A to Z of Making It, Music, My Stories

Bands: Do You Want To Know What It Is Like?

This one gig forever lives in my memory.

After slugging it out in our regional area, we finally had a decent buzz to get a show in the City. Now this venue is renowned for its metal and rock nights so people of those genres always ventured to it. However, it’s location was a deadest nightmare. Without being able to stop in front of the venue due to it being a no stopping zone, our only option was to find a parking station which was a decent 10 minute walk. The venue was basically at the corner of two main streets in and out of the city.

So yippee we had a gig in the city. Great.

We drove two hours to get there. Double Great.

We parked at a parking station that charged us $52 dollars. Triple Great.

We walked for 10 minutes, carrying amps, guitars and drums. Quadruple Great.

We played the show. We got it filmed via the venue and paid an extra $150 for it. Multi-Great x Five.

I never had an image in my head that music was a way to meet chicks and travel the world. My image was one of writing and playing. However on this day, I really needed to reassess the whole playing live part in my life. As this wasn’t fun anymore. And the reason why it wasn’t fun is that the venues just didn’t respect music. Having a venue in the middle of the city with no loading dock for musicians shows that disrespect.

All the years of hard work doesn’t prepare you for the crap you need to deal with in relation to venues and other bands.

It doesn’t prepare you for the sense of elitism between genres. Our style was Progressive Metal. The other bands on the bill were Death Metal bands. Having a chorus that soared melodically was frowned upon because the singer could actually sing. The other bands just screamed and growled their way through.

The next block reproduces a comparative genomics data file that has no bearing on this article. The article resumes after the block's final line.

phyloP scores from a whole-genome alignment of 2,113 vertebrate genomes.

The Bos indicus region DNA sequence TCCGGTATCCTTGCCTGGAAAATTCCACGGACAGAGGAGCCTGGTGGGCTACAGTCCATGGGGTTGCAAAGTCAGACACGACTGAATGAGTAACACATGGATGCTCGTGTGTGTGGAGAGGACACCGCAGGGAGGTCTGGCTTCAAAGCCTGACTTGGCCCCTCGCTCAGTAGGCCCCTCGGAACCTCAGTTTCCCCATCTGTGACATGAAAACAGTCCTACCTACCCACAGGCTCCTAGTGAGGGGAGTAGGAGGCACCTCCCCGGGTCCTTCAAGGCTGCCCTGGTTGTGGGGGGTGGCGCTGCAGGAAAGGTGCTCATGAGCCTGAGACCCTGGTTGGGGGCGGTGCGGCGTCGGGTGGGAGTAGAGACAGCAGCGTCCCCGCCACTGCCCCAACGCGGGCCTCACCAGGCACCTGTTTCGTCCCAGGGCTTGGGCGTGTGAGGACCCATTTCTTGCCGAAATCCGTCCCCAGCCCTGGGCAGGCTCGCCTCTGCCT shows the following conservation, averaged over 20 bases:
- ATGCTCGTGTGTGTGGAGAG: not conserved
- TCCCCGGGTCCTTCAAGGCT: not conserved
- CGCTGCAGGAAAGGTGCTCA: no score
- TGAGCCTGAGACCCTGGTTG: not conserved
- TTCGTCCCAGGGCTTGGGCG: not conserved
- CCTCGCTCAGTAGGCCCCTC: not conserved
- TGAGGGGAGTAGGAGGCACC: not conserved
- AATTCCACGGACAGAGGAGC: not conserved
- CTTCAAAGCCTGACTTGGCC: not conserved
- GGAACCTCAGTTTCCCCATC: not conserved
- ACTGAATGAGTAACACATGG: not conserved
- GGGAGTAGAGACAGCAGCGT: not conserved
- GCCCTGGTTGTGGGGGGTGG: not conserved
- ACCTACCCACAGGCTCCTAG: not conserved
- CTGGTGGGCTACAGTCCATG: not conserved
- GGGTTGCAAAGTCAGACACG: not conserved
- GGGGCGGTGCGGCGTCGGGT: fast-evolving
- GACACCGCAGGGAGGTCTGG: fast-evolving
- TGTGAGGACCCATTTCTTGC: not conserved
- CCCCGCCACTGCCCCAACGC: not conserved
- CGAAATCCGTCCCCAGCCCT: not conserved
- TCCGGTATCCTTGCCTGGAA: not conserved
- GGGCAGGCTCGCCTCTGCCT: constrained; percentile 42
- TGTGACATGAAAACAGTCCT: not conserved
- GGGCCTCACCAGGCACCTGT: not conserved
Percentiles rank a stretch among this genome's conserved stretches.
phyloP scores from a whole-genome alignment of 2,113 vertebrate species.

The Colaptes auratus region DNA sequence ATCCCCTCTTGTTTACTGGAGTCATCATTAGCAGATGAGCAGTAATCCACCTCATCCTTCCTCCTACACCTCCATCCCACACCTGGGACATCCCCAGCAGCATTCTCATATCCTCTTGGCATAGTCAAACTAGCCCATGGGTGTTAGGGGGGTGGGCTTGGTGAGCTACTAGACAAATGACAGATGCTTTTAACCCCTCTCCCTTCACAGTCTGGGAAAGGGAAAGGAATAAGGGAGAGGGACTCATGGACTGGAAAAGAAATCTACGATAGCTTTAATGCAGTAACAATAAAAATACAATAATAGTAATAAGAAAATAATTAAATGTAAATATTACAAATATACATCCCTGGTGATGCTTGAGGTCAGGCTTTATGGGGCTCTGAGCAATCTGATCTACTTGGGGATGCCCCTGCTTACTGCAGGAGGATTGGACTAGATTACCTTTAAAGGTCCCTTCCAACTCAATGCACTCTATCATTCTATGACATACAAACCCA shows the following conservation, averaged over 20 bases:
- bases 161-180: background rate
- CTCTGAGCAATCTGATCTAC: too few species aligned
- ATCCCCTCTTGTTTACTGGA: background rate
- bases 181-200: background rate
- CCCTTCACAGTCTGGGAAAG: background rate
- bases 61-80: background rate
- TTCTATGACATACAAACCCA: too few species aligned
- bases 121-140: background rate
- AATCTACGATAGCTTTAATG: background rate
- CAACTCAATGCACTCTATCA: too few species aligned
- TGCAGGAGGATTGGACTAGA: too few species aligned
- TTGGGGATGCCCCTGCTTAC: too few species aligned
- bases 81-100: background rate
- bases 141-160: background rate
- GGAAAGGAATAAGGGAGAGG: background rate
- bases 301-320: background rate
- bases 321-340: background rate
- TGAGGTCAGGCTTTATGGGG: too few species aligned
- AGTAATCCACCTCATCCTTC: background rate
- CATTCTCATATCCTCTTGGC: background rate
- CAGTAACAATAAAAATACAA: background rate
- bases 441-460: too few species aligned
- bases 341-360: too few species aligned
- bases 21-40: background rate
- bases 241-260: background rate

The years of practicing and writing do not prepare you for the realities of the music business. To me the big one is the sense that bands just can’t get along. Because the odds of success are so rare no one wants to give an inch just in case that inch was their chance at making it. It got to the point where fans of one band were told to wait outside while the other bands played, just in case some magic record label rep was in the audience and saw people having a good time.

I started to see band members from other bands admonish their fans for enjoying our performance. I started to see hostility around start times and set times between bands. For example, the opening band started late but didn’t cut their set which meant the second band got squeezed.

We played one show in Melbourne where there was a management company and a record label A&R dude there. We had no idea that they would be there. Even if we did, I do not believe that it would have changed our performance. Musically we delivered a killer set. Vocally I could never tell, because on stage I couldn’t even hear the vocalist. The in-house monitors just didn’t cut it.

After the show, the Record Label A&R rep and the management team introduced themselves, we went and had dinner and they said that they are interested in the band but a few things need to change.

“The singer was off-key the whole night”, said the prospective manager.

They mentioned that right in front of the singer.

Then they mentioned that they had a singer from another band that would be a perfect fit for our style. Again they said this right in front of our current singer. It was their way of destabilising the band and getting their own guy in.

I said a flat-out NO.

I said that we will fork out the cash to get proper ear monitors for the current singer and work on that as the on stage monitors just don’t deliver when it comes to independent bands.

The drummer looked at me with dagger eyes. This was his chance to make it and I was getting in the way because I stood up for the singer. But the drummer didn’t do anything about his animosity towards me because I was the songwriter in the band. And this upset the drummer to the nth degree.

But this is a reality. There are always people there, ready to push their own agenda. In this case, the manager and the label wanted to push their vocalist into the band that I formed. The drummer and the bass player were happy for it to happen. But for me, it didn’t sit well.

So what happened after that?

Within four months I had left the band because the arguments of holding each other back got to the point of fisticuffs.

They then got a fill in guitarist and within six months they burned everything that I built up over the last two years down to the ground.

And that’s what its like to be in a band.

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